I also run our:

-Social Media (when you comment or like our posts, myself and Manuel are personally  seeing and replying to you)

-Store on Etsy (when you order, I am preparing your order)

-Website Blog (I write all of our blog posts)

-Email (when you email me, you're emailing ME)

-Finances/bookkeeping

-Business Development

I grew up in a small town in central Pennsylvania surrounded by dairy farms. Our backyard was connected to a corn field. I was too young to understand how valuable space and land were. But now, living in a 1 bedroom apartment in New York City, I appreciate the openness we had as kids. When I was 14 I moved to Salt Lake City, Utah (if you haven't visited, you really should). A gorgeous open layout city surrounded by mountains on both sides. This is where I knew fashion was my career path. I had the opportunity to take a fashion design course in high school and never looked back.

 

I attended The Fashion Institute of Technology in New York City, with the exception of my junior year, studying abroad at the Politecnico di Milano in Milan, Italy. Having Italian heritage, it was always a curiosity of mine to learn more about my roots. Italy was where I first learned about knitwear from some seriously experienced professors. Through traveling and school, my time there satisfied my curiosity and Italy now has a special place in my heart.

 

After graduating from FIT with a specialization in knitwear, I worked in NYC for 2 years as an assistant colorist and knitwear designer. Feeling antsy after being in NYC for 3 consecutive years (after moving back from Milan), I moved to Shanghai, China with a job offer as a knitwear designer. It was a scary decision, but I knew I needed to get out of my comfort zone again. Living in Shanghai brought more learning and experiences than I ever could have imagined. The language, the culture, food, and friends offered memories that will last a lifetime. It's also the place where I felt ready to start my own business. With all the yarn mills and factories at my fingertips, I knew I would regret not exploring the world of manufacturing in China. After 3 1/2 years, it was time to move back home to NYC. Living in diverse locations has made me appreciate all the wonderful things NYC has to offer. It is truly a unique city.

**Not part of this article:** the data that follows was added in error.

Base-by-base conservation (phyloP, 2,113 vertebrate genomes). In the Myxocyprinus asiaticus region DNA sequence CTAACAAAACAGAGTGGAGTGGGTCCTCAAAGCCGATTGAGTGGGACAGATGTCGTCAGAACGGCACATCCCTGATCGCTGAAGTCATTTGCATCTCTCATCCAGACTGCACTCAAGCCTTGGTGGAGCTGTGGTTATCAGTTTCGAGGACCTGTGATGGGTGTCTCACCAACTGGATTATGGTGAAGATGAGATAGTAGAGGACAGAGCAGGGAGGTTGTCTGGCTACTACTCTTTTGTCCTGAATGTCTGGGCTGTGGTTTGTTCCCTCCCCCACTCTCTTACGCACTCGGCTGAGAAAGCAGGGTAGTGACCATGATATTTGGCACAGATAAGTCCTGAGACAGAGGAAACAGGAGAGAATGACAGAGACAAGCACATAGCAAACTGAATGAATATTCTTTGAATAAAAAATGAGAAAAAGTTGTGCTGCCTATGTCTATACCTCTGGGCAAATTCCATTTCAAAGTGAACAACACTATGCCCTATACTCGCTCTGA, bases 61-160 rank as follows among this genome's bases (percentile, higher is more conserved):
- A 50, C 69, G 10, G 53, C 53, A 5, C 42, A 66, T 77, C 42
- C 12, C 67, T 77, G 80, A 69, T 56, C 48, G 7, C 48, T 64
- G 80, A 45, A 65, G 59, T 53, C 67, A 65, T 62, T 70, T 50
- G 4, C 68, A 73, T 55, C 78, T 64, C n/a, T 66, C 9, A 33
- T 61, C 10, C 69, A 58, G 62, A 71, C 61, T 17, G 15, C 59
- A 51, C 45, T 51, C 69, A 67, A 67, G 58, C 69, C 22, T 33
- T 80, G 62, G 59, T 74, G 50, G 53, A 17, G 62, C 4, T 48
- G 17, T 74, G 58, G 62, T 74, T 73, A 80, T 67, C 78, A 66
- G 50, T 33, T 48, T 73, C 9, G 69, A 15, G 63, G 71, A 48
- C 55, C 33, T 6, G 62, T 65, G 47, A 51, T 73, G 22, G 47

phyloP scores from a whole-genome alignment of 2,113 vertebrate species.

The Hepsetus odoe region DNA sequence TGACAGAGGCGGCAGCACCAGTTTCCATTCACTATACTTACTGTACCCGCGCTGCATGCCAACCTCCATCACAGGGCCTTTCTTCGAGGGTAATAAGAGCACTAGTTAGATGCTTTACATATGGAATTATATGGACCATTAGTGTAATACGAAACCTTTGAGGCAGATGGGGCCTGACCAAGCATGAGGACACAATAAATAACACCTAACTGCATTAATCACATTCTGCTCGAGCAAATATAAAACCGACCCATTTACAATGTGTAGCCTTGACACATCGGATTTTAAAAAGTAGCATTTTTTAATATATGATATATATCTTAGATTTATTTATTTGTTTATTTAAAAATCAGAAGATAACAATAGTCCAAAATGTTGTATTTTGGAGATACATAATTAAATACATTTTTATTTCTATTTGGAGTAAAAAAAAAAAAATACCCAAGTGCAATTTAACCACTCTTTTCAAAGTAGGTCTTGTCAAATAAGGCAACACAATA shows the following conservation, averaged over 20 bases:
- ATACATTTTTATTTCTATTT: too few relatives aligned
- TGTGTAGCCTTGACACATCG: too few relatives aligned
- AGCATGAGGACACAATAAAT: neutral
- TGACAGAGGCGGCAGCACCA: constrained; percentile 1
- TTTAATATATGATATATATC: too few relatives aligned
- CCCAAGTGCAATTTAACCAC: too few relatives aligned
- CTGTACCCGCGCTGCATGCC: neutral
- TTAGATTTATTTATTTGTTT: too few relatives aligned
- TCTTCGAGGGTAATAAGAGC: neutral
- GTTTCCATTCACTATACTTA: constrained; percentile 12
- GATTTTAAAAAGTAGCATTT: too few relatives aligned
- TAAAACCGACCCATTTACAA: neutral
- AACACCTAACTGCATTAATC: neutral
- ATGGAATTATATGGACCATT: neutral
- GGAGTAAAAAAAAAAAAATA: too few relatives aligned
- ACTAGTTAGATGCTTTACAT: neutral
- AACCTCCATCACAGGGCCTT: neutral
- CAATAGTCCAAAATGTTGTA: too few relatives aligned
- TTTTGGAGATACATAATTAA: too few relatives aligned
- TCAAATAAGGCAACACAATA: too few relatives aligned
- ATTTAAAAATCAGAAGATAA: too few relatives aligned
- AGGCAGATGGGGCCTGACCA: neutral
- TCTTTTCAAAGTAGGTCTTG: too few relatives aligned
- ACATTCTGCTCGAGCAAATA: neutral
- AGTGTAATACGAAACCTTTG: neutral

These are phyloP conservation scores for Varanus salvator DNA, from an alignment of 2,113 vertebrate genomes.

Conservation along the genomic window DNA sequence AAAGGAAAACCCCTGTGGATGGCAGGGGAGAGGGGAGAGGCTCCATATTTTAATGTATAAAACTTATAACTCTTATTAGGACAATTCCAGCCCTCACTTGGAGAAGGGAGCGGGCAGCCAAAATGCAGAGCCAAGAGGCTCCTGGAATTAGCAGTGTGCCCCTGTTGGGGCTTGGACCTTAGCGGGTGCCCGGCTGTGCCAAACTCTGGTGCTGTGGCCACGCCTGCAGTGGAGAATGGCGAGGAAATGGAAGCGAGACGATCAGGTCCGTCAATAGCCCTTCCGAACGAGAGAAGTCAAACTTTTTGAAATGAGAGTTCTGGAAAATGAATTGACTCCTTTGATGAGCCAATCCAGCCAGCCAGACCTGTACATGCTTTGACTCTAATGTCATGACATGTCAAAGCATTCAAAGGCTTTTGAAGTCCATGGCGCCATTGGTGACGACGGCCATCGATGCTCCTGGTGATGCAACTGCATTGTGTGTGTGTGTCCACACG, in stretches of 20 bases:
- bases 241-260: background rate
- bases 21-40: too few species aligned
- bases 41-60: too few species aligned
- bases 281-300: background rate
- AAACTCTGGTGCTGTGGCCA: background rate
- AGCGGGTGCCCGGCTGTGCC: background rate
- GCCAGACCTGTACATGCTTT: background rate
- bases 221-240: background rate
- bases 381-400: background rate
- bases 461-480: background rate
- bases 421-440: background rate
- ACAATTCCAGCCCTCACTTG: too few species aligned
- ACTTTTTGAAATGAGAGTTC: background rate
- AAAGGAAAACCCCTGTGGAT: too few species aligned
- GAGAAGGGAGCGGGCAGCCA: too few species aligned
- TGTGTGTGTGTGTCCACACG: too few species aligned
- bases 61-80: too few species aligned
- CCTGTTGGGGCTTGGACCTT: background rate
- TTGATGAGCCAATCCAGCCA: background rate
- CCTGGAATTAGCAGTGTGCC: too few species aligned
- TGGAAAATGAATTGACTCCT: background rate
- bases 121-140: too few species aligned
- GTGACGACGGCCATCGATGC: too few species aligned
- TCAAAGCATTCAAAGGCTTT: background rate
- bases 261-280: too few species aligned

Please join me on my journey navigating the complicated and sometimes immoral world of fashion. Let's put our heads together and try to make the fashion industry a better place.

Cofounders

Manuel Garcia

I'm the cofounder, photographer, and videographer for Emily Keller reversible apparel. I also work on business development, marketing, and sales.

I also run our:

-Social Media (when you comment or like our posts, myself and Emily are personally  seeing and replying to you)

-Photography & Editing (we create everything from scratch with no outside help)

-Videography & Editing (we create everything from scratch with no outside help)

-Sales/Marketing

-Public Relations

-Business Development

I grew up in a small town in the Dominican Republic. When I was 14 I moved to the United States. With no understanding of English, I was put into an ESL (English as a Second Language) program at the High School of Fashion Industries in New York City. This is where I found my passion for fine art and design. I slowly learned enough English to apply to college. 

 

I attended Parsons School of Design, majoring in Architecture. I was ready to test my design skills on a larger scale.